Henry II picks up where the original (Henry: Portrait of a Serial Killer) left off. Henry (Neil Giuntoli) takes a thankless job at a port-o-john company where he meets husband and wife, Kai... See full summary »
Boston Strangler: The Untold Story is an intense true-crime thriller about Albert De Salvo, a wise cracking, small time criminal with an unrelenting sex drive, who ultimately falsely ... See full summary »
At 14:40 of the movie there is a mugshot of a man on a Clipboard hanging below the map. That is actually a mugshot of the real Henry Lee Lucas. See more »
When Henry is receiving shock therapy after his glass eye has been removed the actor's real eyeball is visible. See more »
[referring to hitchhiker]
Well, she ain't your type.
But she sure is yours. I'll let you have her first.
Naw, I ain't too good with girls.
She ain't a girl. She's just juicy white meat.
See more »
HENRY LEE LUCAS: SERIAL KILLER is a modern B-movie retelling of the life of the infamous killer, originally played (to the hilt) by Michael Rooker in the unforgettable '80s movie HENRY: PORTRAIT OF A KILLER. Of course, this isn't on a par with that movie, but at least it does something entirely different. While the Rooker flick provided a realistic, slice-of-life portrayal of the killer at the peak of his infamous crimes, HENRY LEE LUCAS: SERIAL KILLER is a biopic told via annoying flashbacks (and forwards) that covers his entire life.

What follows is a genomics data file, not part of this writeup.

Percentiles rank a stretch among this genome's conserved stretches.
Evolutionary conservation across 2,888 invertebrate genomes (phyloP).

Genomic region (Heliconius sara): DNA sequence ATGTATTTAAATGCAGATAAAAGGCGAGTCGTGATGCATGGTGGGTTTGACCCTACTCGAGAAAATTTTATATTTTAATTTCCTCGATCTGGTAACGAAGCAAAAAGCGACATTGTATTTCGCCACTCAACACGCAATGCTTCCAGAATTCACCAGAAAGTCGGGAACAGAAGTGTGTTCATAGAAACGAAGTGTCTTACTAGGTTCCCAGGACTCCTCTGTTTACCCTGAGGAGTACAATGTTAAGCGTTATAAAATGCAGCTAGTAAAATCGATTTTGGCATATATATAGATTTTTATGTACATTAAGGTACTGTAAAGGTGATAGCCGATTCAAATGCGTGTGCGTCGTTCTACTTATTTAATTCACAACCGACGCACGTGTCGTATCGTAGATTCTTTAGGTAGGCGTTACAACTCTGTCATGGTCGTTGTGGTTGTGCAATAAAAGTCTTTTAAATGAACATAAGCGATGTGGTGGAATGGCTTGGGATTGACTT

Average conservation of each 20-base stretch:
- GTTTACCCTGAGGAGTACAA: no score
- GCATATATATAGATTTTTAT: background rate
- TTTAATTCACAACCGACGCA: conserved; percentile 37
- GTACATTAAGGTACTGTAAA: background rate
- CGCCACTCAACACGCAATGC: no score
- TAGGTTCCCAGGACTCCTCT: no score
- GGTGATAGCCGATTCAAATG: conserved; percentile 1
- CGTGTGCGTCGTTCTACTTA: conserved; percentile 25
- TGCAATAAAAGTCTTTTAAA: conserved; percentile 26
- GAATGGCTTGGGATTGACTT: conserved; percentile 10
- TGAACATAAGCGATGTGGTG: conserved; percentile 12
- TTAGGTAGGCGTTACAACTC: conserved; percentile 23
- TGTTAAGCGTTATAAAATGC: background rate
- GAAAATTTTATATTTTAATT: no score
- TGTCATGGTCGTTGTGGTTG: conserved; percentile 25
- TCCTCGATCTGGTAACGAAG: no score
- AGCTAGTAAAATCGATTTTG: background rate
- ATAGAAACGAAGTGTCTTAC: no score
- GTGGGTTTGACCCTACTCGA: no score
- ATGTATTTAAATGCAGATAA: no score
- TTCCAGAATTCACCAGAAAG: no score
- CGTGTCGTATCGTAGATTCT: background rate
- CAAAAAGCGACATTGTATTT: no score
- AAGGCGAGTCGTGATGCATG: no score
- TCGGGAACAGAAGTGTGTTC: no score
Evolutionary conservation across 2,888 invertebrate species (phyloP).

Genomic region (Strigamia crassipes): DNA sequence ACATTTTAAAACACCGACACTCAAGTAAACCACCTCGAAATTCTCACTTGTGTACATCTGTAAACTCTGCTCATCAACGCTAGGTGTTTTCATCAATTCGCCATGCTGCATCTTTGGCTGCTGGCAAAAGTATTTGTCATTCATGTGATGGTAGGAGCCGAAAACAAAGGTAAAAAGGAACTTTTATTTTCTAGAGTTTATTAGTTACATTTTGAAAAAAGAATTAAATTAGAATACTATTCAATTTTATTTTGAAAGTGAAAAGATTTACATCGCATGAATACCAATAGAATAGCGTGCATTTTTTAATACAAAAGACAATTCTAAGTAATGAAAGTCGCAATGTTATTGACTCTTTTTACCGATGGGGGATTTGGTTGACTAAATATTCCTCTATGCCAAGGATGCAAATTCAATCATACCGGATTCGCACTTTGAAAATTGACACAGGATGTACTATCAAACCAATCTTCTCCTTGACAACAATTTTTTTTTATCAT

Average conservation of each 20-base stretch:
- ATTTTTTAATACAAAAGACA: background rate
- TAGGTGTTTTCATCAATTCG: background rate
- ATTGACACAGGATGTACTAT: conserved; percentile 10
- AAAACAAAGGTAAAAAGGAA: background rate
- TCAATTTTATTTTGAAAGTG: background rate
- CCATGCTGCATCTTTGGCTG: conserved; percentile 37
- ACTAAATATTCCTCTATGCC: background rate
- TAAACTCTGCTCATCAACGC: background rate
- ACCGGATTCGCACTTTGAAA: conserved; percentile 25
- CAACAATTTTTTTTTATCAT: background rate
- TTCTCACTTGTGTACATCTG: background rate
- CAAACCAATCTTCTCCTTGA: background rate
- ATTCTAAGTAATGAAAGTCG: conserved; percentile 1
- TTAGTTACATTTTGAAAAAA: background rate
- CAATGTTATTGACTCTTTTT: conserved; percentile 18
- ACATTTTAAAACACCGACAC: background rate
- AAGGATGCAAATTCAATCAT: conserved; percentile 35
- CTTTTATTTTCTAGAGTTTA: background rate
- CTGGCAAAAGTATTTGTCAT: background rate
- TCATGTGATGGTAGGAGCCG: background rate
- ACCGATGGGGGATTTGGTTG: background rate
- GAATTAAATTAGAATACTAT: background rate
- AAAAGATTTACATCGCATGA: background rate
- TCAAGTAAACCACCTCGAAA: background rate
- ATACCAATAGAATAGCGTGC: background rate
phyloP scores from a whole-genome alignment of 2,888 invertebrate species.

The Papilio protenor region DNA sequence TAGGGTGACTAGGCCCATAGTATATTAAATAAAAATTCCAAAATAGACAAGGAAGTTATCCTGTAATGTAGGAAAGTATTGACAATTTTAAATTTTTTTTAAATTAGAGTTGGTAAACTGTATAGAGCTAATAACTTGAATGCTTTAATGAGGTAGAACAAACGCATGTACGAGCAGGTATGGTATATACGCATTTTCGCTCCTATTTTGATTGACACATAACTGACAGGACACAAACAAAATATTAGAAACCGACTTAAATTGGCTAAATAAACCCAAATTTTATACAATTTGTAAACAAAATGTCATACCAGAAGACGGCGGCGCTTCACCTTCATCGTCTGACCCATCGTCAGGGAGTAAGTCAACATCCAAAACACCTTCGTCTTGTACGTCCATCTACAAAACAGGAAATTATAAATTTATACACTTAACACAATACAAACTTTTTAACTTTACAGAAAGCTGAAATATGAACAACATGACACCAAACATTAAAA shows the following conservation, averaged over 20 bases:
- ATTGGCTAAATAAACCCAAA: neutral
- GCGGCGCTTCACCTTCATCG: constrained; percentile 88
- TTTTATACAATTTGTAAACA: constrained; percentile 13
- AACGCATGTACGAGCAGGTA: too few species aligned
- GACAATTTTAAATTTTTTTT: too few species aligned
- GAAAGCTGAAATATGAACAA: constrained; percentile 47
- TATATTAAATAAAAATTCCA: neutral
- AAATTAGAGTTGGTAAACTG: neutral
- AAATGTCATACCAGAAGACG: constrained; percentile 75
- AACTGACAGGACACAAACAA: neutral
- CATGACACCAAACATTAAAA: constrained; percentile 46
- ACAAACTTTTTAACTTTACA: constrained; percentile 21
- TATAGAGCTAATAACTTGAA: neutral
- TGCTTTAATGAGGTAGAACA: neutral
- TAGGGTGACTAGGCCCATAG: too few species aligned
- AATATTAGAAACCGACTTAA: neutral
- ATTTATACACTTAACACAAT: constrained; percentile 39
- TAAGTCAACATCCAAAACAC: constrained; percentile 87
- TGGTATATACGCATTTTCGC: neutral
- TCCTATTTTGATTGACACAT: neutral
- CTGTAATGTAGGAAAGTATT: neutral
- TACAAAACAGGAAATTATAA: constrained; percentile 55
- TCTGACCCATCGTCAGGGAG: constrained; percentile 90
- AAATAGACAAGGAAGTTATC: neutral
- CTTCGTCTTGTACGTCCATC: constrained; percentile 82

First off, the most surprising thing about this film is that Antonio Sabato Jr. (CRASH LANDING), a notable B-movie actor, actually gives a fine performance in the titular role. He plays Lucas as a hulking, scarred brute, who seems permanently stoned and given to unpredictable violence. At the same time he's charismatic to boot and certainly Sabato's performance outshines everyone else in the production.
For a low budget film, the production values for this are pretty decent, and I particularly enjoyed the exploration of Henry's childhood which sows the seeds for his latter day crimes. The best thing about the movie is that it doesn't dwell on the brutality of the crimes; the temptation for modern film-makers would surely be to sicken the viewer at every opportunity but this is surprisingly restrained, giving the production a mature feel as a whole.
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